Teehan+Lax believed that single most important thing you can identify when creating a product is the jobs-to-be-done that your existing or potential customers have in their lives. Jobs-to-be-done are what cause a customer to hire or fire a product. Finding a poorly-served job that many people critically share is the most important factor in identifying new opportunities and building disruptive solutions. These are the leading indicators of customer behaviour that help you stay focused on building the things that matter and ignoring the things that don’t.

This would suggest that most successful products are created by one of four types of people

Geniuses who have a strong internalized sense of important jobs-to-be-done. These people are few-and-far between. They are the Steve Jobs of the world. Through an incredibly prescient vision, drive, and experience, these individuals are wired to identify and build things that solve important jobs-to-be-done. People who have identified a problem they have, and decide to create a better solution first-and-foremost for themselves. By focusing on their own problems, they remain focused on what matters and have an easier time identifying other people who might share this problem and hire their solution.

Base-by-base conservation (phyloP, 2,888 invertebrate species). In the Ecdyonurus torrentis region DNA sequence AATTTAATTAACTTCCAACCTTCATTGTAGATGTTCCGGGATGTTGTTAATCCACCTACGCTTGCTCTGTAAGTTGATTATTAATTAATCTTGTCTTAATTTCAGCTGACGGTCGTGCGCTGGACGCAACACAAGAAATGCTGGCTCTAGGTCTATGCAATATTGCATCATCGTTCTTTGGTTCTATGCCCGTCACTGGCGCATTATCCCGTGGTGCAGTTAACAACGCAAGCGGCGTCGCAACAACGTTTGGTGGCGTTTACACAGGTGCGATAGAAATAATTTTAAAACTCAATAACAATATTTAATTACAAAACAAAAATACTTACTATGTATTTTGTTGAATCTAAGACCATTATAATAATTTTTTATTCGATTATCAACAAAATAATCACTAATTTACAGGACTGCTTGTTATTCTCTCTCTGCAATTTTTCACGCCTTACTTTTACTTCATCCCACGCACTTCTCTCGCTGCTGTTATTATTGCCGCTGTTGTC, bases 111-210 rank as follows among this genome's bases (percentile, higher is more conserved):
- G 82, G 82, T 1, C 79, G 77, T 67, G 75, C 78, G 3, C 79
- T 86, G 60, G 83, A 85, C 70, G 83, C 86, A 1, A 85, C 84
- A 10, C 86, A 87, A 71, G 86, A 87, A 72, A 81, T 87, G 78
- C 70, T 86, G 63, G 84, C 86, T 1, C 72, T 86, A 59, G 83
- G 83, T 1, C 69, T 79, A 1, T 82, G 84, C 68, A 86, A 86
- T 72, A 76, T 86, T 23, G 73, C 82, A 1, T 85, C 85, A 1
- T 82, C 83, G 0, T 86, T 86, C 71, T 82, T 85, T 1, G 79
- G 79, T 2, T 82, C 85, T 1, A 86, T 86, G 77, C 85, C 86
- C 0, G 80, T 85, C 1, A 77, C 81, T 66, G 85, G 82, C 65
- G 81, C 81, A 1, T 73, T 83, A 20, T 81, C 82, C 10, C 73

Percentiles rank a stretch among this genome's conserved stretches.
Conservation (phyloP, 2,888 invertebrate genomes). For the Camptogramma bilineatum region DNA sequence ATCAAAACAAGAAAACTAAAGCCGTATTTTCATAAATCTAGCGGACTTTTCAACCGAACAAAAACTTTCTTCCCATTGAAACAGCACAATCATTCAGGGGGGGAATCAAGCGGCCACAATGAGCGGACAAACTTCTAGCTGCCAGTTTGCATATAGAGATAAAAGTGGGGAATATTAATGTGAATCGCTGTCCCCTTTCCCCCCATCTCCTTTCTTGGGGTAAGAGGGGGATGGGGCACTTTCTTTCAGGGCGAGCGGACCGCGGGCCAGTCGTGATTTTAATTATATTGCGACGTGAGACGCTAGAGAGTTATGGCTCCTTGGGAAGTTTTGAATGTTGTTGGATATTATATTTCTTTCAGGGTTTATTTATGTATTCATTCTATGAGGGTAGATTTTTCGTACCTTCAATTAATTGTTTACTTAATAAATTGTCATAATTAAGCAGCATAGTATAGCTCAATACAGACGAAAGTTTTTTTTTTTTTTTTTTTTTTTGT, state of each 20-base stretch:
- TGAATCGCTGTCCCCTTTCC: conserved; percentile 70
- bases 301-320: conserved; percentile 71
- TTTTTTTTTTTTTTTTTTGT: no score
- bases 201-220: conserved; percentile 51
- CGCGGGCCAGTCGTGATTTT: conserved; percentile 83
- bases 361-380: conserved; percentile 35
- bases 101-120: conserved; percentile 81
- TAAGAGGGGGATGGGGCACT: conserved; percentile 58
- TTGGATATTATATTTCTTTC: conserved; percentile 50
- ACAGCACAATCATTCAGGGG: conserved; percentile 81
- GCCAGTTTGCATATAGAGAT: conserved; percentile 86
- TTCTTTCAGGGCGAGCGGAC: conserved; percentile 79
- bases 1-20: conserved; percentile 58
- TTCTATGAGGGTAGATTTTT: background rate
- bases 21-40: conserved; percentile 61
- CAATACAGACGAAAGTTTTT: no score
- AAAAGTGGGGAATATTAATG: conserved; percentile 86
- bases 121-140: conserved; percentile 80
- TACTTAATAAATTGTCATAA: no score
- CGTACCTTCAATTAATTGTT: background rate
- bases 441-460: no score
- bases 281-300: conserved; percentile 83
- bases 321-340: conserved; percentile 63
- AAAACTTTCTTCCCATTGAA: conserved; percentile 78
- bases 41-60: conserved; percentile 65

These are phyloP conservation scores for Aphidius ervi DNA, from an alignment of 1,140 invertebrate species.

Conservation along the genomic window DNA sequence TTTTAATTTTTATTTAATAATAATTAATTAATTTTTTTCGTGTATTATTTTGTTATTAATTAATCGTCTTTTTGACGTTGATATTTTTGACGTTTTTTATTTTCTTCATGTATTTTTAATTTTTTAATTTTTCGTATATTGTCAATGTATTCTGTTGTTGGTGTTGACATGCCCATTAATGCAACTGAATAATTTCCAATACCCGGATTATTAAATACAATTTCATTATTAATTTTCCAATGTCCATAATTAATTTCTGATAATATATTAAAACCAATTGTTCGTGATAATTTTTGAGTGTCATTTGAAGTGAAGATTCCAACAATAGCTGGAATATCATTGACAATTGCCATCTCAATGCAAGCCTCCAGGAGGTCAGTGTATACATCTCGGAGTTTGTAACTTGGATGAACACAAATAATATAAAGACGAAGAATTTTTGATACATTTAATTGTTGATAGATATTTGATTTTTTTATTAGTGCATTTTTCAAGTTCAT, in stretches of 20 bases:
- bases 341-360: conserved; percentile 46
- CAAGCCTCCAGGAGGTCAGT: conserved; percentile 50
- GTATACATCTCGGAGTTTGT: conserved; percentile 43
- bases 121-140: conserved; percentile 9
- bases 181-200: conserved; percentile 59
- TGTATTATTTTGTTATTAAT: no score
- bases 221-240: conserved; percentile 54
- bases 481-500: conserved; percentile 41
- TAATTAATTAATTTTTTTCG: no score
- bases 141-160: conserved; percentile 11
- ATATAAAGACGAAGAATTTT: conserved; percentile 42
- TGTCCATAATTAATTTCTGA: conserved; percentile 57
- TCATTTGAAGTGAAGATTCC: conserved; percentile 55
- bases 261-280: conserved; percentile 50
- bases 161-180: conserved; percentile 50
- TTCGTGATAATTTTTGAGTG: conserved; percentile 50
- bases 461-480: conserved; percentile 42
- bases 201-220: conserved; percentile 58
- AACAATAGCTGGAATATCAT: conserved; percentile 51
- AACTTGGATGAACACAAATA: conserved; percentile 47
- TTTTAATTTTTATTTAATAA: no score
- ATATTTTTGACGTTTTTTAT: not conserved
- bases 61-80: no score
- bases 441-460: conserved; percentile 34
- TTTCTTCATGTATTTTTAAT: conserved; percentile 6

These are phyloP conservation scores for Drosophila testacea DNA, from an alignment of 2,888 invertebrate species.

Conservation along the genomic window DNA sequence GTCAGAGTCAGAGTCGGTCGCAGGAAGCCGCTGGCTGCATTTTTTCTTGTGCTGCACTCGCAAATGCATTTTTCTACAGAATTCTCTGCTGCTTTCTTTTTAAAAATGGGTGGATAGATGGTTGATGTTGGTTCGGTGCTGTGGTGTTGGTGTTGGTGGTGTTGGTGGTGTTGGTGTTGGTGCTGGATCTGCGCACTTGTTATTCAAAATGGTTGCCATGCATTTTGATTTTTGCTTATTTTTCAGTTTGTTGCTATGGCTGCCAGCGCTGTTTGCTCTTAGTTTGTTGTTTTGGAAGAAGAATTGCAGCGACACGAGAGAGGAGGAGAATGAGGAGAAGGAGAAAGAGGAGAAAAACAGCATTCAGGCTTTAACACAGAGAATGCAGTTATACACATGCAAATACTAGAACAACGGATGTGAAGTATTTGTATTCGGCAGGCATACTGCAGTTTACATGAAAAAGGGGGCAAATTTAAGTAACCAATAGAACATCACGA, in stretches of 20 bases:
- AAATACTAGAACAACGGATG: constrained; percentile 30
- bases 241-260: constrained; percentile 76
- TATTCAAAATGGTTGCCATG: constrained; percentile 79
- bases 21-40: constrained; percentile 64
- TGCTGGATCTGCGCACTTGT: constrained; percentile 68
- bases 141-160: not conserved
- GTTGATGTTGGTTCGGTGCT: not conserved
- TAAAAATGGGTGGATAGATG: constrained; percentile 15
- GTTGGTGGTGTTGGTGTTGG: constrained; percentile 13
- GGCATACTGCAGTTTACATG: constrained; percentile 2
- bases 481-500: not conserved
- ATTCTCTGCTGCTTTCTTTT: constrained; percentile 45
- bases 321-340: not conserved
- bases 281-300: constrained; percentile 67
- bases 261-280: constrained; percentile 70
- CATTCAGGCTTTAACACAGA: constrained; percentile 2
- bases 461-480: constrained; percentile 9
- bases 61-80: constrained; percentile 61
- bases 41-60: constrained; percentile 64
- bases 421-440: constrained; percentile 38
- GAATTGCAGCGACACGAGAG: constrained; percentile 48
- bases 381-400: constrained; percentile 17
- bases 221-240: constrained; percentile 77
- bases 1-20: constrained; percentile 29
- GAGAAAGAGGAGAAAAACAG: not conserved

People who create a product and, somewhat by chance, stumble upon a compelling job-to-be-done that propels them to success. This is dangerous – especially with complex digital products. It becomes easy to misunderstand the reasons people have hired you and to blindly push your product in a direction that actually moves away from solving the most important jobs-to-be-done. Over time, these products can begin to poorly serve the market, leaving the door open to competitive threats.
People who understand the importance of creating products that solve real customer problems, and have a set of tools and frameworks like jobs-to-be-done that they use to identify and validate the real human problems they’re trying to solve in the market. At Teehan+Lax, we push ourselves and our clients to be in the fourth category. The third category is too hit-and-miss (although you can get there more reliably by building stuff quickly and validating in market), and the first and second categories are too rare.